The Máximo Gómez Park, affectionately called Domino Park, is popular with locals who come to play dominoes, talk about life, and sip coffee. No trip to the park is complete without a visit to the Paseo de las Estrellas (Walk of the Stars) to see the stars of Latin American actors, writers, artists, and musicians. The Little Havana Visitors Center is a great way to learn more about Little Havana and other multicultural neighborhoods throughout the city.   

Many Latin events take place throughout the year, but the Calle Ocho Music Festival is one of the largest celebrations of its kind in the US. This lively street party takes over 15 city blocks in Little Havana as part of Carnaval Miami

Little Haiti

With bright, pastel-colored buildings featuring Haitian restaurants, markets, art galleries, and shops, Little Haiti brings Afro-Caribbean culture to this small enclave. International students will find a neighborhood brimming with the sounds of Creole being spoken, live music playing, and the tantalizing smells of traditional island dishes cooking. 

The Little Haiti Cultural Complex is a great place to take Afro-Caribbean and Haitian classes, view arts and crafts, and dance to live music and eat authentic Creole dishes – you can do so every Friday at the free Sounds of Little Haiti event. The 9,000 square-foot Caribbean Marketplace is also located here, which was built to replicate the Iron Market in Port-au-Prince, and it’s where you can find handmade wares, regional foods, and live music.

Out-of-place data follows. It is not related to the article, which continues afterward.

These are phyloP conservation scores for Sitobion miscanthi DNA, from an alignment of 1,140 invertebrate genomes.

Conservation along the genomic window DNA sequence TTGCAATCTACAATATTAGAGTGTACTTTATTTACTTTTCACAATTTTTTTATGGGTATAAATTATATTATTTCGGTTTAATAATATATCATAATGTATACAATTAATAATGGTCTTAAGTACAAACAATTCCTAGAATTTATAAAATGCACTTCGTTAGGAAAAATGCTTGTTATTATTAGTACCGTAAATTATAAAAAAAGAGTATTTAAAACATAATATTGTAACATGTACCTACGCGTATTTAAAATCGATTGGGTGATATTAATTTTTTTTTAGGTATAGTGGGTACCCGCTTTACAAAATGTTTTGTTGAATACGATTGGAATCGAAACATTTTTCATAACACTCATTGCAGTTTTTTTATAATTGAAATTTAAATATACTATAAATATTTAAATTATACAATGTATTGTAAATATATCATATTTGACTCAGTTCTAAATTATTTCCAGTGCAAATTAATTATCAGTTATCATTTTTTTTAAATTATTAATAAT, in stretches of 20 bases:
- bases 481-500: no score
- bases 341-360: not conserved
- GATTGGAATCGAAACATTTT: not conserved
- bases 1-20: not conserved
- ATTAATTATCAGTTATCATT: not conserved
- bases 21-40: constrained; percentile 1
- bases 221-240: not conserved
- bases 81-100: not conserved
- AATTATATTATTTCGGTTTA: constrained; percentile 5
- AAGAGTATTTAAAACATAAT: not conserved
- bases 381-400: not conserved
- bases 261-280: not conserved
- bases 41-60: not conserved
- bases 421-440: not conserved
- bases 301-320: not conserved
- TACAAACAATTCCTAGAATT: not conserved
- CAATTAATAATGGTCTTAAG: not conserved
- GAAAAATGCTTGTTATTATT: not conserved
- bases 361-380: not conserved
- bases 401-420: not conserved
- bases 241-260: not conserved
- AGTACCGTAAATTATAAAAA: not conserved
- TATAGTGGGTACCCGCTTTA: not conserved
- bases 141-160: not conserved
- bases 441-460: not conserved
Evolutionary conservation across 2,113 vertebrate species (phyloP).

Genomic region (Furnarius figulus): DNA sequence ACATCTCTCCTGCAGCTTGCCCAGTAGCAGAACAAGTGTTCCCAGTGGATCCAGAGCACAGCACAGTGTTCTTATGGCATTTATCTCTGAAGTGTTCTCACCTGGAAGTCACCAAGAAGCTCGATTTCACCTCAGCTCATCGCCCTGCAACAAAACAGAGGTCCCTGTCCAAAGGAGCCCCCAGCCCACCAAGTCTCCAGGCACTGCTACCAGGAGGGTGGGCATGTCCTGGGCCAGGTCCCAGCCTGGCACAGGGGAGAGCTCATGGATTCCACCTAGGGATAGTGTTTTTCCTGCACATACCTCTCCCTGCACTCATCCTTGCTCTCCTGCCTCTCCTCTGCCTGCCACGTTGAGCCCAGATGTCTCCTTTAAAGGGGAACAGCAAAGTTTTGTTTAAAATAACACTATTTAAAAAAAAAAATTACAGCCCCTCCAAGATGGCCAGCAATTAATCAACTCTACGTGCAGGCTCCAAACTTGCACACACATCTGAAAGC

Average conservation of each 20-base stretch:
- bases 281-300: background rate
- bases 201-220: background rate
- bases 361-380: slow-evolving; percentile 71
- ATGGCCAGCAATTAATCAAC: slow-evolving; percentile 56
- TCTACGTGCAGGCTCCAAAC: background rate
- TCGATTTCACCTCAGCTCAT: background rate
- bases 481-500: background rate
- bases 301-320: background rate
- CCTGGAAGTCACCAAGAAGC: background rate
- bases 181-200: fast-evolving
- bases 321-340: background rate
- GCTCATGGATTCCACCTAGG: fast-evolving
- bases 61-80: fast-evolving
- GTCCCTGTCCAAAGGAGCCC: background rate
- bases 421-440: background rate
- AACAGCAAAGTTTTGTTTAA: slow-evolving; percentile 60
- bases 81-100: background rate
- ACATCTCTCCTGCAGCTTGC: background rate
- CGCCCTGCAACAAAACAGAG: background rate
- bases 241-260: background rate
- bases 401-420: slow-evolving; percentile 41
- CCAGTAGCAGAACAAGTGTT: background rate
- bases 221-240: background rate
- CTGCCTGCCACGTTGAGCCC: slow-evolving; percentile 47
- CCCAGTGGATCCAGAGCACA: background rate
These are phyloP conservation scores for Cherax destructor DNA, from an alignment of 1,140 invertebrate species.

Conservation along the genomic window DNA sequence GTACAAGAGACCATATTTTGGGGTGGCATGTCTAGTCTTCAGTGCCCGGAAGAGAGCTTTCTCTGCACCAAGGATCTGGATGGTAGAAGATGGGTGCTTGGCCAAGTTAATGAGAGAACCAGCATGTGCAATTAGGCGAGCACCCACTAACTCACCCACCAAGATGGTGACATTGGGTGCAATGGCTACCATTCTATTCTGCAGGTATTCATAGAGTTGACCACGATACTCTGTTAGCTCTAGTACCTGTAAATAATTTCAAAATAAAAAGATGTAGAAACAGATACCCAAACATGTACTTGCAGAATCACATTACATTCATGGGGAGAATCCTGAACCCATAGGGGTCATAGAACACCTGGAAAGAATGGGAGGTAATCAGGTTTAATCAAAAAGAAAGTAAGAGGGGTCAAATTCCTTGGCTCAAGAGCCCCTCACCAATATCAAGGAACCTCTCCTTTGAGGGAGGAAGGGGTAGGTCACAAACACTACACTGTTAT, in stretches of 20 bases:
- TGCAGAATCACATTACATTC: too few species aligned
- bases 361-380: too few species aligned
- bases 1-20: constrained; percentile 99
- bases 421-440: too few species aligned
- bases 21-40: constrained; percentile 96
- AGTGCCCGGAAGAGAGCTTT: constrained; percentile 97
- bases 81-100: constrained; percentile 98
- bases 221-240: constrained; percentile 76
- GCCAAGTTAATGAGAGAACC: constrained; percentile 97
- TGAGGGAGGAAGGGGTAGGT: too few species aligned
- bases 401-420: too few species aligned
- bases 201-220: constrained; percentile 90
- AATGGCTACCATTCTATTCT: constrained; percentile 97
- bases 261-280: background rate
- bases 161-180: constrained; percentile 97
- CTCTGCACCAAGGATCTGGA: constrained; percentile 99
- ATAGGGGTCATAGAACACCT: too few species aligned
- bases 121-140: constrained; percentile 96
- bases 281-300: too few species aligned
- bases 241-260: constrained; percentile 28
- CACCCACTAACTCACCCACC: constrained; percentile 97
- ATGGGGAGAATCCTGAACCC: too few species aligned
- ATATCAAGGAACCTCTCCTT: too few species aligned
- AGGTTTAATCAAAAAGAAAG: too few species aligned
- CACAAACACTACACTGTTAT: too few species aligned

East Asian & Chinese Neighborhoods

The city doesn’t have a traditional Chinatown (yet), but international students will find a little piece of home at one of the many Asian businesses found along 163rd Street in North Miami Beach. Restaurants serving dim sum, Szechuan, Thai, sushi, or traditional Chinese cuisine, as well as the Chung Hing Oriental Market, which sells a variety of pan-Asian ingredients, cooking utensils, and products, are all located within a few blocks of each other. 

FIU international students will also find an array of Asian restaurants close to the main campus, including Sang’s Chinese Food and Dim Sum, Arigatai Sushi, or Ohho Ramen Dim Sum

International students looking for a spiritual community can visit the Wat Buddharangsi Buddhist Temple.